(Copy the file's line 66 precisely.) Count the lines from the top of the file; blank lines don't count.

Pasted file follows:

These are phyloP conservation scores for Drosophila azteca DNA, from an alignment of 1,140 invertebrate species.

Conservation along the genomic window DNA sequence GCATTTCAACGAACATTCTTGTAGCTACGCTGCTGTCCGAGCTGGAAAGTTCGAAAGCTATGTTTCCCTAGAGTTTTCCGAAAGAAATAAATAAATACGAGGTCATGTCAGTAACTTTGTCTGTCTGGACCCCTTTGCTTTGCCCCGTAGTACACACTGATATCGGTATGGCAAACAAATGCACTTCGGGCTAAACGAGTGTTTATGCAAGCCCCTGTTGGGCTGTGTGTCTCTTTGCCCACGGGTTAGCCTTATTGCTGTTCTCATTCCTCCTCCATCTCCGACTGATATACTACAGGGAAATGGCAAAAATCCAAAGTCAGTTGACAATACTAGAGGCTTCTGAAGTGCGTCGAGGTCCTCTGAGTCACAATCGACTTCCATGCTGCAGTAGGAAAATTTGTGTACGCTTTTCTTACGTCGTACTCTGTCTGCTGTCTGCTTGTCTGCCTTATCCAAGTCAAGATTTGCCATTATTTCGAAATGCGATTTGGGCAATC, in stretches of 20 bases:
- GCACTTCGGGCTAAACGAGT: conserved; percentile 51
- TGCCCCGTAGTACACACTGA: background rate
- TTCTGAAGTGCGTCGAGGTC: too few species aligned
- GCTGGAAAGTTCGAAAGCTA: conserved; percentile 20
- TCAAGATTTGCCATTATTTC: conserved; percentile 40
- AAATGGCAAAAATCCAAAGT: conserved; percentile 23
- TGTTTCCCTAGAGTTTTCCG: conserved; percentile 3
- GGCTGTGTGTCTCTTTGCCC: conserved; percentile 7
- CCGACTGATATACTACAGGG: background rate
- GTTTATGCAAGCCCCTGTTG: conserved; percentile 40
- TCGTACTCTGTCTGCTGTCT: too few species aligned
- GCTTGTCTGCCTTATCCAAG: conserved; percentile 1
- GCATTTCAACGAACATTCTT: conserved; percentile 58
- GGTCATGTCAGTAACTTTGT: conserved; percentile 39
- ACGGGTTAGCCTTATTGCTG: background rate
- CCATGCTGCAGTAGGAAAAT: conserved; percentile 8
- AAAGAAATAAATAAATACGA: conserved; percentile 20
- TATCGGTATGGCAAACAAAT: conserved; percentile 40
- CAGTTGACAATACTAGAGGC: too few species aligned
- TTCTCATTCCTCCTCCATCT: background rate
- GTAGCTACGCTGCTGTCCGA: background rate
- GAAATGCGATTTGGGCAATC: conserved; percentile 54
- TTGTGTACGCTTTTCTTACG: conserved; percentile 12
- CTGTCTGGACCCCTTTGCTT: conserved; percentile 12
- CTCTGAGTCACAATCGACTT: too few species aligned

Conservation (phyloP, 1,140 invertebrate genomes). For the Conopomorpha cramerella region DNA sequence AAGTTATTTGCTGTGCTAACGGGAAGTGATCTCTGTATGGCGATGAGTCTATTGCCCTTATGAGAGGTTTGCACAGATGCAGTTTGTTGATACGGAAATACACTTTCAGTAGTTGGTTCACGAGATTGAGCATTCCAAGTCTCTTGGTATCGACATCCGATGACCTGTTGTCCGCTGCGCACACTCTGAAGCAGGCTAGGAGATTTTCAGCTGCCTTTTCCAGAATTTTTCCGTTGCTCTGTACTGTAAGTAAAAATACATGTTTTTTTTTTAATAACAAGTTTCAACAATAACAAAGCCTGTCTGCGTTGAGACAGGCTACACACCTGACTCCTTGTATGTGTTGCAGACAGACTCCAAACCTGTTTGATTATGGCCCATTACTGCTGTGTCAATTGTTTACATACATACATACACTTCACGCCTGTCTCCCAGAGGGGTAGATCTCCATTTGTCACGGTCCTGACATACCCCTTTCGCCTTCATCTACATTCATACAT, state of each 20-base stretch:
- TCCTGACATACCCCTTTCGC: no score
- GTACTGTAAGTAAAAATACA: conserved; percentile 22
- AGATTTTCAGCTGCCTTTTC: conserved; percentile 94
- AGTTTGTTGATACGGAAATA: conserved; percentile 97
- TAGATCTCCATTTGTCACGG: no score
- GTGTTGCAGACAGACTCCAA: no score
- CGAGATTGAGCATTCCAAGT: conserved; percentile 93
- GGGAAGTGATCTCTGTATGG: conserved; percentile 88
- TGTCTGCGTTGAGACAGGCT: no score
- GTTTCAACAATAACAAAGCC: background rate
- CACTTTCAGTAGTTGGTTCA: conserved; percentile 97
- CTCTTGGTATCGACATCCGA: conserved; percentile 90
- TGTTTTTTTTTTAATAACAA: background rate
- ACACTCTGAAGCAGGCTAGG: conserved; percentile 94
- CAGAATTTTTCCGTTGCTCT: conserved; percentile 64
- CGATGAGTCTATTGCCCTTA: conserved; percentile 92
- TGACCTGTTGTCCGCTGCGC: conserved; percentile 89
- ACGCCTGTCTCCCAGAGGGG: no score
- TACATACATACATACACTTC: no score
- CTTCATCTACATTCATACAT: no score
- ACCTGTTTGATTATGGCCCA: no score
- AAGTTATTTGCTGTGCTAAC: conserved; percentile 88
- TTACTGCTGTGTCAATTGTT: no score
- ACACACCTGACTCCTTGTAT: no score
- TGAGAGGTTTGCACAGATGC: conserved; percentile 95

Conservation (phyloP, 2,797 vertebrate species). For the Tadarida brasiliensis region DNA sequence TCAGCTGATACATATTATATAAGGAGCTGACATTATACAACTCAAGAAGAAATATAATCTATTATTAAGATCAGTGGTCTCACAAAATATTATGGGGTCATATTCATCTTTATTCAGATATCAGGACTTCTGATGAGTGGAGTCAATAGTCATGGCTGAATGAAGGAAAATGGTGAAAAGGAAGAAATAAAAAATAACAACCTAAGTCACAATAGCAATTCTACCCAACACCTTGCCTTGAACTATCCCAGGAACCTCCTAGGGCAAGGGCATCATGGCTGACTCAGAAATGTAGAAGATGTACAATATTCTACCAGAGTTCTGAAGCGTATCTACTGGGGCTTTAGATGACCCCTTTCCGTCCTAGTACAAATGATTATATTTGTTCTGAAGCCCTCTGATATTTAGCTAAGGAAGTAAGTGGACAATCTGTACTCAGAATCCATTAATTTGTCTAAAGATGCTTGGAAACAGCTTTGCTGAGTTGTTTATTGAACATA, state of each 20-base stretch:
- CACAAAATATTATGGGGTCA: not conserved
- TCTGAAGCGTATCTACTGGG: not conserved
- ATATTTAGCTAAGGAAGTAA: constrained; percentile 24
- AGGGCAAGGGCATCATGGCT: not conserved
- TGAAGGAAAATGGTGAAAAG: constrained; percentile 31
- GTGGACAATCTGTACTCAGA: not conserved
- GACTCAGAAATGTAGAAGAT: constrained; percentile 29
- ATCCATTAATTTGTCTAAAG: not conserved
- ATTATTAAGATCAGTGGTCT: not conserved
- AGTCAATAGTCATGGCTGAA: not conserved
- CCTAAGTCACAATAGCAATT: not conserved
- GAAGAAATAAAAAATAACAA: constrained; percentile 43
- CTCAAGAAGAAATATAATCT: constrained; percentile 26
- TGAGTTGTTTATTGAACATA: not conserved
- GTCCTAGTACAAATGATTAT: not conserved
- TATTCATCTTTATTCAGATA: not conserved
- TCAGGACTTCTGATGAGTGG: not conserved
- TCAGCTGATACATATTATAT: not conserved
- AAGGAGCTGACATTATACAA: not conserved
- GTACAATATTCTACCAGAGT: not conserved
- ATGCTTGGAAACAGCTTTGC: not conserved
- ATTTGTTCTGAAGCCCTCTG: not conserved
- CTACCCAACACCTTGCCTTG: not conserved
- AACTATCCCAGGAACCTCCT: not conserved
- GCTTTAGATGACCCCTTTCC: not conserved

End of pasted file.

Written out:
- GAAGAAATAAAAAATAACAA: constrained; percentile 43